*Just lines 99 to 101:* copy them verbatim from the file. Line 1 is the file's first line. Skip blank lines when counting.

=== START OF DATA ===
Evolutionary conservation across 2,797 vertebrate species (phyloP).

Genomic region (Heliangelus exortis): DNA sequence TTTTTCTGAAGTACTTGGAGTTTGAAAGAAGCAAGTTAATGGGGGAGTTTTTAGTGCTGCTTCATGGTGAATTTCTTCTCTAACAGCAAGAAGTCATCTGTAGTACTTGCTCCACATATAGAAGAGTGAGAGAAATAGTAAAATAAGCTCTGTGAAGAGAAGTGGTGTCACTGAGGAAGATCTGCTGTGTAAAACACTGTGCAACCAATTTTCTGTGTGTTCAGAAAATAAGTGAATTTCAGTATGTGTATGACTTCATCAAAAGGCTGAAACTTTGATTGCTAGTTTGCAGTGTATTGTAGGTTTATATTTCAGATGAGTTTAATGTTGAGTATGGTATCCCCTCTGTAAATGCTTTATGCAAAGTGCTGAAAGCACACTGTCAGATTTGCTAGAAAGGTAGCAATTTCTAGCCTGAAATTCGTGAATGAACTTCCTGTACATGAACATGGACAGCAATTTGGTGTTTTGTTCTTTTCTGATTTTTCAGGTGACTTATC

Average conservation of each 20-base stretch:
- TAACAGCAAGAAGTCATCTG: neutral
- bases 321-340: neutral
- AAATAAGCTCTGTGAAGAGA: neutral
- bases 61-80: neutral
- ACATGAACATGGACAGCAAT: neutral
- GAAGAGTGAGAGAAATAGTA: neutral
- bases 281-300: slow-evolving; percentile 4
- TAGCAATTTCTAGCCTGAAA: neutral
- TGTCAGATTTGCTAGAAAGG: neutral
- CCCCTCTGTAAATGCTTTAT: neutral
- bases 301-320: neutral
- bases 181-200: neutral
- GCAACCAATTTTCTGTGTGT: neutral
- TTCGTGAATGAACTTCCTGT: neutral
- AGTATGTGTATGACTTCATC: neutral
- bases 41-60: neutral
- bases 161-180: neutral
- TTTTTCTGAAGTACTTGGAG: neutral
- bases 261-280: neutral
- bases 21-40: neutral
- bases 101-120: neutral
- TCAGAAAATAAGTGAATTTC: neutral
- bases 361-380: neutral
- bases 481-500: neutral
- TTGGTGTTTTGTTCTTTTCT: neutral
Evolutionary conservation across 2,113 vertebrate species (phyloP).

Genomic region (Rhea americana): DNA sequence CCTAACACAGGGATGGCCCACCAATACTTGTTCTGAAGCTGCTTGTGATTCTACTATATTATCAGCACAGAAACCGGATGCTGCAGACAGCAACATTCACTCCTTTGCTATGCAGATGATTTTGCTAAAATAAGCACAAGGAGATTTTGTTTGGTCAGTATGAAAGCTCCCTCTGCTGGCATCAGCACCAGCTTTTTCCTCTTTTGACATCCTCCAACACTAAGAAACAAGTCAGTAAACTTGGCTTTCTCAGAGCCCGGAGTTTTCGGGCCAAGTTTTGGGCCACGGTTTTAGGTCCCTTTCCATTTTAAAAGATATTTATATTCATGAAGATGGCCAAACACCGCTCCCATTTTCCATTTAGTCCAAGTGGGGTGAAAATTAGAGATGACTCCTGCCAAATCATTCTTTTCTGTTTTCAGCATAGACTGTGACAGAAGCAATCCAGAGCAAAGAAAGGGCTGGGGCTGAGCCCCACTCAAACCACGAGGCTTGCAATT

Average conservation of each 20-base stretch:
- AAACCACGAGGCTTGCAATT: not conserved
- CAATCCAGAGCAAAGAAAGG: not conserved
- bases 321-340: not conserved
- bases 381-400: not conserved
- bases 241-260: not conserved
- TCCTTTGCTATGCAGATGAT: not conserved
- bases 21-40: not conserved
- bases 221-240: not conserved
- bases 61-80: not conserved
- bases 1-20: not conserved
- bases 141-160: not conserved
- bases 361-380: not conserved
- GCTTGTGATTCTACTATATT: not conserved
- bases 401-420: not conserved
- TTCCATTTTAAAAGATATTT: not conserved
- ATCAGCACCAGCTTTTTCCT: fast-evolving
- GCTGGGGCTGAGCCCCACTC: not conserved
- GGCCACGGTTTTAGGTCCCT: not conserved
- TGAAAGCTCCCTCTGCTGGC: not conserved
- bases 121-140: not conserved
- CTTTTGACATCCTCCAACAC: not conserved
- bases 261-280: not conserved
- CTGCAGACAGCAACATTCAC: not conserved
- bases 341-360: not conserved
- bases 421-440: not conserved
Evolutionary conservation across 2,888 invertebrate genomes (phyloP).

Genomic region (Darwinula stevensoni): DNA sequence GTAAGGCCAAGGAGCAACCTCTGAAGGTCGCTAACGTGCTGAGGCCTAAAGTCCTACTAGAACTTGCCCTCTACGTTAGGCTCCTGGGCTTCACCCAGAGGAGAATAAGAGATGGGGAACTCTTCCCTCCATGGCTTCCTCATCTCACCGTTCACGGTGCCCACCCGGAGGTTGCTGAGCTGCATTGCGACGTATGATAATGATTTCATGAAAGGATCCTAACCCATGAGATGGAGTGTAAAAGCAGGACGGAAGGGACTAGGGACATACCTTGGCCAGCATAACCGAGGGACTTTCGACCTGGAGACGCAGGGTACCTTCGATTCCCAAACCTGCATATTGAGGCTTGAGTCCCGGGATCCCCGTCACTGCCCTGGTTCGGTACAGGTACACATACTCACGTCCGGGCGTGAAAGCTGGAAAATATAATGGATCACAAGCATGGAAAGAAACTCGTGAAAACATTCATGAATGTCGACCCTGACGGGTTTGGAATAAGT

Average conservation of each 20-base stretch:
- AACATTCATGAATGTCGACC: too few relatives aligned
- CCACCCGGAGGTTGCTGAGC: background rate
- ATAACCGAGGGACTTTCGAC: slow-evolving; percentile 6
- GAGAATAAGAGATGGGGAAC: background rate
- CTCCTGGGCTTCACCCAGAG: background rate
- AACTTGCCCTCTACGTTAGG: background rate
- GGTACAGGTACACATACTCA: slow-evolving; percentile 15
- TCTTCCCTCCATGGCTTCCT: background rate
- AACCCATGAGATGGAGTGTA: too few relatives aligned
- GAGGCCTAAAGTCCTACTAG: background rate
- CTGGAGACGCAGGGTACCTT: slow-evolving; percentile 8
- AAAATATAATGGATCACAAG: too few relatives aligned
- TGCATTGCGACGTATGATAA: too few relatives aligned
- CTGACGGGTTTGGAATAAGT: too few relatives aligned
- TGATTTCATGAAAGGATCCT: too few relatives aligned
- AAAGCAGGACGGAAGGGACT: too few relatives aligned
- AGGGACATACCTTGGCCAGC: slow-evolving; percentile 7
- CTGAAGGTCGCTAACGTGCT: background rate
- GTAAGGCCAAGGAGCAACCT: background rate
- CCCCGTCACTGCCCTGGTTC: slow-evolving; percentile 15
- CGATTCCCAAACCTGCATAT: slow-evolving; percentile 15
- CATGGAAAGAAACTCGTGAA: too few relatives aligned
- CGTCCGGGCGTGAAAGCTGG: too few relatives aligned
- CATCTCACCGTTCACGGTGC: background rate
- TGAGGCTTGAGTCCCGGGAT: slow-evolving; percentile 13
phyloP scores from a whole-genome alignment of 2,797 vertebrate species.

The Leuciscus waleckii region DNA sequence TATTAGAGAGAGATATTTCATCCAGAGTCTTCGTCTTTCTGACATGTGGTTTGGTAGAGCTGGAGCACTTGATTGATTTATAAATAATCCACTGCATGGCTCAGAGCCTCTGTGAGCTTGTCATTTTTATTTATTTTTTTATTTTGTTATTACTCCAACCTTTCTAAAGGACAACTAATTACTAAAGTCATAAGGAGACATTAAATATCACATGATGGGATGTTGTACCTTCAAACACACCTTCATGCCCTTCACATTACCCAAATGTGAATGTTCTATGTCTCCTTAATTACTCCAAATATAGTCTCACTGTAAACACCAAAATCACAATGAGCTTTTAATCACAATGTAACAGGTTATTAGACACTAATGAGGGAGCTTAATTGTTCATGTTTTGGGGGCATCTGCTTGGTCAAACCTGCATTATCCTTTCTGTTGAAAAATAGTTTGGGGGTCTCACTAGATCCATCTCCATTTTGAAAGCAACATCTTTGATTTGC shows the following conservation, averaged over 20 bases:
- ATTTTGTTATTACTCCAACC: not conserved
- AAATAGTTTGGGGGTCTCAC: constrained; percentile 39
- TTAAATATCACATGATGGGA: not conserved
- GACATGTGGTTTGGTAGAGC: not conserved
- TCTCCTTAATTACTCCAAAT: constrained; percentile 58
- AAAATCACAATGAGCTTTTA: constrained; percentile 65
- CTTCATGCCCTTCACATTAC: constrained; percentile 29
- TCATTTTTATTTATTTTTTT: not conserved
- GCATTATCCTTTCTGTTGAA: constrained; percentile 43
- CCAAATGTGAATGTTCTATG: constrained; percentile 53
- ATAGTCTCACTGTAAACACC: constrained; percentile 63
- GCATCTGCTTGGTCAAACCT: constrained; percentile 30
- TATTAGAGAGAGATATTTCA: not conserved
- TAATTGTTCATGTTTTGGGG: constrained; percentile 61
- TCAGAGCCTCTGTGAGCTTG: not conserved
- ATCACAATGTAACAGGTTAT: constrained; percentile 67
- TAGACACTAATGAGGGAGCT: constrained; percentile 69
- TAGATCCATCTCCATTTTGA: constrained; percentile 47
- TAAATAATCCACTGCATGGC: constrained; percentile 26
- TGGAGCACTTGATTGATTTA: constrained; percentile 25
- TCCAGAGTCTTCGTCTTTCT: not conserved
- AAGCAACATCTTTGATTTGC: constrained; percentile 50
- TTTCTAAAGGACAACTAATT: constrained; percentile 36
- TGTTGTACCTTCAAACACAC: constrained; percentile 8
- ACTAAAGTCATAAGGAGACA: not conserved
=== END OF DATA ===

- TATTAGAGAGAGATATTTCA: not conserved
- TAATTGTTCATGTTTTGGGG: constrained; percentile 61
- TCAGAGCCTCTGTGAGCTTG: not conserved